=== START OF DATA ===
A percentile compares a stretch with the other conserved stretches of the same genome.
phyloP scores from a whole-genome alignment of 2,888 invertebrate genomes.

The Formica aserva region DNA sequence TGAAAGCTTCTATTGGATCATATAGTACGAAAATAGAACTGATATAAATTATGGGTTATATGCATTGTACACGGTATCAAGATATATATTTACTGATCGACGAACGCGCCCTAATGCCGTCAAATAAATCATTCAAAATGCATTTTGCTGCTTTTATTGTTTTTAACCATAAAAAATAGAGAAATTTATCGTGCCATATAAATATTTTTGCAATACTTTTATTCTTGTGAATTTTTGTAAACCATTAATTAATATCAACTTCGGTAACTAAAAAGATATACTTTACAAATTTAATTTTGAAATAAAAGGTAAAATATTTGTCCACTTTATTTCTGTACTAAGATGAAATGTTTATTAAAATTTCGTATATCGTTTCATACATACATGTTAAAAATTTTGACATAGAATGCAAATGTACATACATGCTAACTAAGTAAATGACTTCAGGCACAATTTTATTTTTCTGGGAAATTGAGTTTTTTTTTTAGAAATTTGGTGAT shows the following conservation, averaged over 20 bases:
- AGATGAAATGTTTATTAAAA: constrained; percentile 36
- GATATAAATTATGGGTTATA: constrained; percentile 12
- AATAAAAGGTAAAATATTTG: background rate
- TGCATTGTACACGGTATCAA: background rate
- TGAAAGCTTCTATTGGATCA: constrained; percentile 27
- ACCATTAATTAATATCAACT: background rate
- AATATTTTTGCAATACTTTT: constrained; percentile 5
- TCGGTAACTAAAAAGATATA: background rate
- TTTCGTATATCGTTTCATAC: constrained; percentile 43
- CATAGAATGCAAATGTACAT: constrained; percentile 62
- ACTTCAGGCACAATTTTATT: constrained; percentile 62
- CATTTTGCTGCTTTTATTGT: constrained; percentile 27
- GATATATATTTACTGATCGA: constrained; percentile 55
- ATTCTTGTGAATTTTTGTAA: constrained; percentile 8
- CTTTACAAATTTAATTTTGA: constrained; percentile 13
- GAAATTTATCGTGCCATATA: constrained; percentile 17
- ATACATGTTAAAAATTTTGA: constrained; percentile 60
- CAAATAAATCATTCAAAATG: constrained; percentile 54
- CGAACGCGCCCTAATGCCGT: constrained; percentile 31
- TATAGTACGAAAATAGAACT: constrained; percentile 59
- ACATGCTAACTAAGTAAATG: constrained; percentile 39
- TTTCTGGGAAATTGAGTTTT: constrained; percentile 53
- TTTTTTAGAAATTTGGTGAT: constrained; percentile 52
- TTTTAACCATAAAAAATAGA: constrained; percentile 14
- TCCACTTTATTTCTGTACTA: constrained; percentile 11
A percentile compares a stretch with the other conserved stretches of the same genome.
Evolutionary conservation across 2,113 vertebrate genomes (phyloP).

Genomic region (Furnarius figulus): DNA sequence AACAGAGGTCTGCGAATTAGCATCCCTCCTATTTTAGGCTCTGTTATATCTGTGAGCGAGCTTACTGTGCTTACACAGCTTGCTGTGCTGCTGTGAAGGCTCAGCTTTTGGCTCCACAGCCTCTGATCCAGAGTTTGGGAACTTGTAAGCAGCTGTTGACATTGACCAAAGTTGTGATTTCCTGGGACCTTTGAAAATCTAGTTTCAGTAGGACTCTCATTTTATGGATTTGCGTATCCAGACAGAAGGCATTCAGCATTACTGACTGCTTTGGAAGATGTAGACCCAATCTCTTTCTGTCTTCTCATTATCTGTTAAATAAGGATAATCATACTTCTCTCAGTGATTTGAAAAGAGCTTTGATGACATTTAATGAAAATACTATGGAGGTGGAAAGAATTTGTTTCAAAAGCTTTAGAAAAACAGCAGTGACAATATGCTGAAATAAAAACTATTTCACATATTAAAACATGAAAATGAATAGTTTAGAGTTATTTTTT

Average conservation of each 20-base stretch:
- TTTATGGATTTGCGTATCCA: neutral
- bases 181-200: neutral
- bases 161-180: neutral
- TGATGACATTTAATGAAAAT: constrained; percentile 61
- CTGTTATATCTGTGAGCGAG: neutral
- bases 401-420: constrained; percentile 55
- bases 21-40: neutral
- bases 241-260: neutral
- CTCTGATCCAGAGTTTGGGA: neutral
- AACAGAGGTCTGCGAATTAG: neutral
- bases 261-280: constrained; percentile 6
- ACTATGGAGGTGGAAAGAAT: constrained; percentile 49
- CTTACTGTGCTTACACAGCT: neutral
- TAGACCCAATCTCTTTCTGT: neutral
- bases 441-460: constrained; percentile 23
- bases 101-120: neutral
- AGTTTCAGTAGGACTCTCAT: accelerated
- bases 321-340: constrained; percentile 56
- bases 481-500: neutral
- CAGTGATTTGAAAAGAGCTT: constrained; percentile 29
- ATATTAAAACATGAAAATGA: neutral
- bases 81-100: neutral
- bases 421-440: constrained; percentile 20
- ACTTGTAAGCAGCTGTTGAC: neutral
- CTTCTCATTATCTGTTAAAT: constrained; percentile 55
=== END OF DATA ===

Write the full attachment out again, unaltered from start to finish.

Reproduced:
A percentile compares a stretch with the other conserved stretches of the same genome.
phyloP scores from a whole-genome alignment of 2,888 invertebrate genomes.

The Formica aserva region DNA sequence TGAAAGCTTCTATTGGATCATATAGTACGAAAATAGAACTGATATAAATTATGGGTTATATGCATTGTACACGGTATCAAGATATATATTTACTGATCGACGAACGCGCCCTAATGCCGTCAAATAAATCATTCAAAATGCATTTTGCTGCTTTTATTGTTTTTAACCATAAAAAATAGAGAAATTTATCGTGCCATATAAATATTTTTGCAATACTTTTATTCTTGTGAATTTTTGTAAACCATTAATTAATATCAACTTCGGTAACTAAAAAGATATACTTTACAAATTTAATTTTGAAATAAAAGGTAAAATATTTGTCCACTTTATTTCTGTACTAAGATGAAATGTTTATTAAAATTTCGTATATCGTTTCATACATACATGTTAAAAATTTTGACATAGAATGCAAATGTACATACATGCTAACTAAGTAAATGACTTCAGGCACAATTTTATTTTTCTGGGAAATTGAGTTTTTTTTTTAGAAATTTGGTGAT shows the following conservation, averaged over 20 bases:
- AGATGAAATGTTTATTAAAA: constrained; percentile 36
- GATATAAATTATGGGTTATA: constrained; percentile 12
- AATAAAAGGTAAAATATTTG: background rate
- TGCATTGTACACGGTATCAA: background rate
- TGAAAGCTTCTATTGGATCA: constrained; percentile 27
- ACCATTAATTAATATCAACT: background rate
- AATATTTTTGCAATACTTTT: constrained; percentile 5
- TCGGTAACTAAAAAGATATA: background rate
- TTTCGTATATCGTTTCATAC: constrained; percentile 43
- CATAGAATGCAAATGTACAT: constrained; percentile 62
- ACTTCAGGCACAATTTTATT: constrained; percentile 62
- CATTTTGCTGCTTTTATTGT: constrained; percentile 27
- GATATATATTTACTGATCGA: constrained; percentile 55
- ATTCTTGTGAATTTTTGTAA: constrained; percentile 8
- CTTTACAAATTTAATTTTGA: constrained; percentile 13
- GAAATTTATCGTGCCATATA: constrained; percentile 17
- ATACATGTTAAAAATTTTGA: constrained; percentile 60
- CAAATAAATCATTCAAAATG: constrained; percentile 54
- CGAACGCGCCCTAATGCCGT: constrained; percentile 31
- TATAGTACGAAAATAGAACT: constrained; percentile 59
- ACATGCTAACTAAGTAAATG: constrained; percentile 39
- TTTCTGGGAAATTGAGTTTT: constrained; percentile 53
- TTTTTTAGAAATTTGGTGAT: constrained; percentile 52
- TTTTAACCATAAAAAATAGA: constrained; percentile 14
- TCCACTTTATTTCTGTACTA: constrained; percentile 11
A percentile compares a stretch with the other conserved stretches of the same genome.
Evolutionary conservation across 2,113 vertebrate genomes (phyloP).

Genomic region (Furnarius figulus): DNA sequence AACAGAGGTCTGCGAATTAGCATCCCTCCTATTTTAGGCTCTGTTATATCTGTGAGCGAGCTTACTGTGCTTACACAGCTTGCTGTGCTGCTGTGAAGGCTCAGCTTTTGGCTCCACAGCCTCTGATCCAGAGTTTGGGAACTTGTAAGCAGCTGTTGACATTGACCAAAGTTGTGATTTCCTGGGACCTTTGAAAATCTAGTTTCAGTAGGACTCTCATTTTATGGATTTGCGTATCCAGACAGAAGGCATTCAGCATTACTGACTGCTTTGGAAGATGTAGACCCAATCTCTTTCTGTCTTCTCATTATCTGTTAAATAAGGATAATCATACTTCTCTCAGTGATTTGAAAAGAGCTTTGATGACATTTAATGAAAATACTATGGAGGTGGAAAGAATTTGTTTCAAAAGCTTTAGAAAAACAGCAGTGACAATATGCTGAAATAAAAACTATTTCACATATTAAAACATGAAAATGAATAGTTTAGAGTTATTTTTT

Average conservation of each 20-base stretch:
- TTTATGGATTTGCGTATCCA: neutral
- bases 181-200: neutral
- bases 161-180: neutral
- TGATGACATTTAATGAAAAT: constrained; percentile 61
- CTGTTATATCTGTGAGCGAG: neutral
- bases 401-420: constrained; percentile 55
- bases 21-40: neutral
- bases 241-260: neutral
- CTCTGATCCAGAGTTTGGGA: neutral
- AACAGAGGTCTGCGAATTAG: neutral
- bases 261-280: constrained; percentile 6
- ACTATGGAGGTGGAAAGAAT: constrained; percentile 49
- CTTACTGTGCTTACACAGCT: neutral
- TAGACCCAATCTCTTTCTGT: neutral
- bases 441-460: constrained; percentile 23
- bases 101-120: neutral
- AGTTTCAGTAGGACTCTCAT: accelerated
- bases 321-340: constrained; percentile 56
- bases 481-500: neutral
- CAGTGATTTGAAAAGAGCTT: constrained; percentile 29
- ATATTAAAACATGAAAATGA: neutral
- bases 81-100: neutral
- bases 421-440: constrained; percentile 20
- ACTTGTAAGCAGCTGTTGAC: neutral
- CTTCTCATTATCTGTTAAAT: constrained; percentile 55